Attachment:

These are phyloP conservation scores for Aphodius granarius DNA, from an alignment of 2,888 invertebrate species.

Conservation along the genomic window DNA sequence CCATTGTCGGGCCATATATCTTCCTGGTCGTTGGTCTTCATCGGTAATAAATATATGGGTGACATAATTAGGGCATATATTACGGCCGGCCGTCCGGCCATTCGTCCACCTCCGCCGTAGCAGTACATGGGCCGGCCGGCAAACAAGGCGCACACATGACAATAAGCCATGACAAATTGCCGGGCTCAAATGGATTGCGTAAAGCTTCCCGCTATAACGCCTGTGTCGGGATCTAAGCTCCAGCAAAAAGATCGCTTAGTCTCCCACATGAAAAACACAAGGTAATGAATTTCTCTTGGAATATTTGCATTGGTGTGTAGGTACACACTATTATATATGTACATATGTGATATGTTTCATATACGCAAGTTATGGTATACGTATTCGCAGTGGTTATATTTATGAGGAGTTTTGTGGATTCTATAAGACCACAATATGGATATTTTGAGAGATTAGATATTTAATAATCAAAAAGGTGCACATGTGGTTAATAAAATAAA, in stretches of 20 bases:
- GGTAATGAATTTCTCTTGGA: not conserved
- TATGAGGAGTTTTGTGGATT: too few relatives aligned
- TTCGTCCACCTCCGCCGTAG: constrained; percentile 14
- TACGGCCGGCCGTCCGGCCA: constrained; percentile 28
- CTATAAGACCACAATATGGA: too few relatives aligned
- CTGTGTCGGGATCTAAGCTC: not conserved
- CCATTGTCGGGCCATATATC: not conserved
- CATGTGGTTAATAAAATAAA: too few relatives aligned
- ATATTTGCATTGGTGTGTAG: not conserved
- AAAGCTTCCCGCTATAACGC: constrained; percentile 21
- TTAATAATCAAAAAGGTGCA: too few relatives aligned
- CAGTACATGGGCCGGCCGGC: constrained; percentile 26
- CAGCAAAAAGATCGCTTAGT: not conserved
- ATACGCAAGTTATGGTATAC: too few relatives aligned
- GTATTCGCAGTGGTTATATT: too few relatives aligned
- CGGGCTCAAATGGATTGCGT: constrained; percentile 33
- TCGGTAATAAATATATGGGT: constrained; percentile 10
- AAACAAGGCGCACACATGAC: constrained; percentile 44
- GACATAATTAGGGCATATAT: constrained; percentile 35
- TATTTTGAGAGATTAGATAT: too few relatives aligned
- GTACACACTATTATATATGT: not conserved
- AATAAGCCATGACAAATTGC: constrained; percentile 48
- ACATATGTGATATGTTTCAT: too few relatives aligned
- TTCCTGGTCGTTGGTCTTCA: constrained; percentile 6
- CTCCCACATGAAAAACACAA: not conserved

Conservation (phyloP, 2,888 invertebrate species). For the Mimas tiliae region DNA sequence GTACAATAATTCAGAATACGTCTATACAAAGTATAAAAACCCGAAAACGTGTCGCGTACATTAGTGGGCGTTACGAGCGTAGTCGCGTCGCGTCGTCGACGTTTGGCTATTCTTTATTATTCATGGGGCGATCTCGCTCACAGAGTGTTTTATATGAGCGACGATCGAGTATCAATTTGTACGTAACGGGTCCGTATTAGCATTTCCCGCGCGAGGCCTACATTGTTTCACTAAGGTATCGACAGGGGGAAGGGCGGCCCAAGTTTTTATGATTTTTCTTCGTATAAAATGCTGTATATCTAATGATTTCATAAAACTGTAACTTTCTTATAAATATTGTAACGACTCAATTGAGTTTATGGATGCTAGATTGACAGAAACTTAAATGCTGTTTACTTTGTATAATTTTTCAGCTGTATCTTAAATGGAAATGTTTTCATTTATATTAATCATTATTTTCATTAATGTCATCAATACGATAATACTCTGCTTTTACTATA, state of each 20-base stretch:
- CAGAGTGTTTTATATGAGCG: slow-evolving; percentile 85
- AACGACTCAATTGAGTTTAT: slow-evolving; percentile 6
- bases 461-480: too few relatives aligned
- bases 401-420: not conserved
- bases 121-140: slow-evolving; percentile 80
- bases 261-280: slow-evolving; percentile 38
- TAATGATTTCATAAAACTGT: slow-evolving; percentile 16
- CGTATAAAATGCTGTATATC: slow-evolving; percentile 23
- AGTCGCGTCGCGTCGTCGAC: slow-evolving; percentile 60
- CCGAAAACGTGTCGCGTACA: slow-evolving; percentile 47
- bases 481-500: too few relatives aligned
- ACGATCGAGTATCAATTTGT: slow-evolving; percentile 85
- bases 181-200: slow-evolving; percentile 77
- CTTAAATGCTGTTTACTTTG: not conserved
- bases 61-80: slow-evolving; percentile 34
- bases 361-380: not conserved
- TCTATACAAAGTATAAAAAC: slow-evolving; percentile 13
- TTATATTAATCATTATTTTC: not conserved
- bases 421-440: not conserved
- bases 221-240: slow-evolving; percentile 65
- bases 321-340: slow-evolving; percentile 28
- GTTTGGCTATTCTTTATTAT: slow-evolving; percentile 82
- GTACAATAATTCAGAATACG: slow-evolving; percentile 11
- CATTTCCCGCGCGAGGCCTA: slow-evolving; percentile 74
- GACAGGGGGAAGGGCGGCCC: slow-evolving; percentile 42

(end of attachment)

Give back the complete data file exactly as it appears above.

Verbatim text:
These are phyloP conservation scores for Aphodius granarius DNA, from an alignment of 2,888 invertebrate species.

Conservation along the genomic window DNA sequence CCATTGTCGGGCCATATATCTTCCTGGTCGTTGGTCTTCATCGGTAATAAATATATGGGTGACATAATTAGGGCATATATTACGGCCGGCCGTCCGGCCATTCGTCCACCTCCGCCGTAGCAGTACATGGGCCGGCCGGCAAACAAGGCGCACACATGACAATAAGCCATGACAAATTGCCGGGCTCAAATGGATTGCGTAAAGCTTCCCGCTATAACGCCTGTGTCGGGATCTAAGCTCCAGCAAAAAGATCGCTTAGTCTCCCACATGAAAAACACAAGGTAATGAATTTCTCTTGGAATATTTGCATTGGTGTGTAGGTACACACTATTATATATGTACATATGTGATATGTTTCATATACGCAAGTTATGGTATACGTATTCGCAGTGGTTATATTTATGAGGAGTTTTGTGGATTCTATAAGACCACAATATGGATATTTTGAGAGATTAGATATTTAATAATCAAAAAGGTGCACATGTGGTTAATAAAATAAA, in stretches of 20 bases:
- GGTAATGAATTTCTCTTGGA: not conserved
- TATGAGGAGTTTTGTGGATT: too few relatives aligned
- TTCGTCCACCTCCGCCGTAG: constrained; percentile 14
- TACGGCCGGCCGTCCGGCCA: constrained; percentile 28
- CTATAAGACCACAATATGGA: too few relatives aligned
- CTGTGTCGGGATCTAAGCTC: not conserved
- CCATTGTCGGGCCATATATC: not conserved
- CATGTGGTTAATAAAATAAA: too few relatives aligned
- ATATTTGCATTGGTGTGTAG: not conserved
- AAAGCTTCCCGCTATAACGC: constrained; percentile 21
- TTAATAATCAAAAAGGTGCA: too few relatives aligned
- CAGTACATGGGCCGGCCGGC: constrained; percentile 26
- CAGCAAAAAGATCGCTTAGT: not conserved
- ATACGCAAGTTATGGTATAC: too few relatives aligned
- GTATTCGCAGTGGTTATATT: too few relatives aligned
- CGGGCTCAAATGGATTGCGT: constrained; percentile 33
- TCGGTAATAAATATATGGGT: constrained; percentile 10
- AAACAAGGCGCACACATGAC: constrained; percentile 44
- GACATAATTAGGGCATATAT: constrained; percentile 35
- TATTTTGAGAGATTAGATAT: too few relatives aligned
- GTACACACTATTATATATGT: not conserved
- AATAAGCCATGACAAATTGC: constrained; percentile 48
- ACATATGTGATATGTTTCAT: too few relatives aligned
- TTCCTGGTCGTTGGTCTTCA: constrained; percentile 6
- CTCCCACATGAAAAACACAA: not conserved

Conservation (phyloP, 2,888 invertebrate species). For the Mimas tiliae region DNA sequence GTACAATAATTCAGAATACGTCTATACAAAGTATAAAAACCCGAAAACGTGTCGCGTACATTAGTGGGCGTTACGAGCGTAGTCGCGTCGCGTCGTCGACGTTTGGCTATTCTTTATTATTCATGGGGCGATCTCGCTCACAGAGTGTTTTATATGAGCGACGATCGAGTATCAATTTGTACGTAACGGGTCCGTATTAGCATTTCCCGCGCGAGGCCTACATTGTTTCACTAAGGTATCGACAGGGGGAAGGGCGGCCCAAGTTTTTATGATTTTTCTTCGTATAAAATGCTGTATATCTAATGATTTCATAAAACTGTAACTTTCTTATAAATATTGTAACGACTCAATTGAGTTTATGGATGCTAGATTGACAGAAACTTAAATGCTGTTTACTTTGTATAATTTTTCAGCTGTATCTTAAATGGAAATGTTTTCATTTATATTAATCATTATTTTCATTAATGTCATCAATACGATAATACTCTGCTTTTACTATA, state of each 20-base stretch:
- CAGAGTGTTTTATATGAGCG: slow-evolving; percentile 85
- AACGACTCAATTGAGTTTAT: slow-evolving; percentile 6
- bases 461-480: too few relatives aligned
- bases 401-420: not conserved
- bases 121-140: slow-evolving; percentile 80
- bases 261-280: slow-evolving; percentile 38
- TAATGATTTCATAAAACTGT: slow-evolving; percentile 16
- CGTATAAAATGCTGTATATC: slow-evolving; percentile 23
- AGTCGCGTCGCGTCGTCGAC: slow-evolving; percentile 60
- CCGAAAACGTGTCGCGTACA: slow-evolving; percentile 47
- bases 481-500: too few relatives aligned
- ACGATCGAGTATCAATTTGT: slow-evolving; percentile 85
- bases 181-200: slow-evolving; percentile 77
- CTTAAATGCTGTTTACTTTG: not conserved
- bases 61-80: slow-evolving; percentile 34
- bases 361-380: not conserved
- TCTATACAAAGTATAAAAAC: slow-evolving; percentile 13
- TTATATTAATCATTATTTTC: not conserved
- bases 421-440: not conserved
- bases 221-240: slow-evolving; percentile 65
- bases 321-340: slow-evolving; percentile 28
- GTTTGGCTATTCTTTATTAT: slow-evolving; percentile 82
- GTACAATAATTCAGAATACG: slow-evolving; percentile 11
- CATTTCCCGCGCGAGGCCTA: slow-evolving; percentile 74
- GACAGGGGGAAGGGCGGCCC: slow-evolving; percentile 42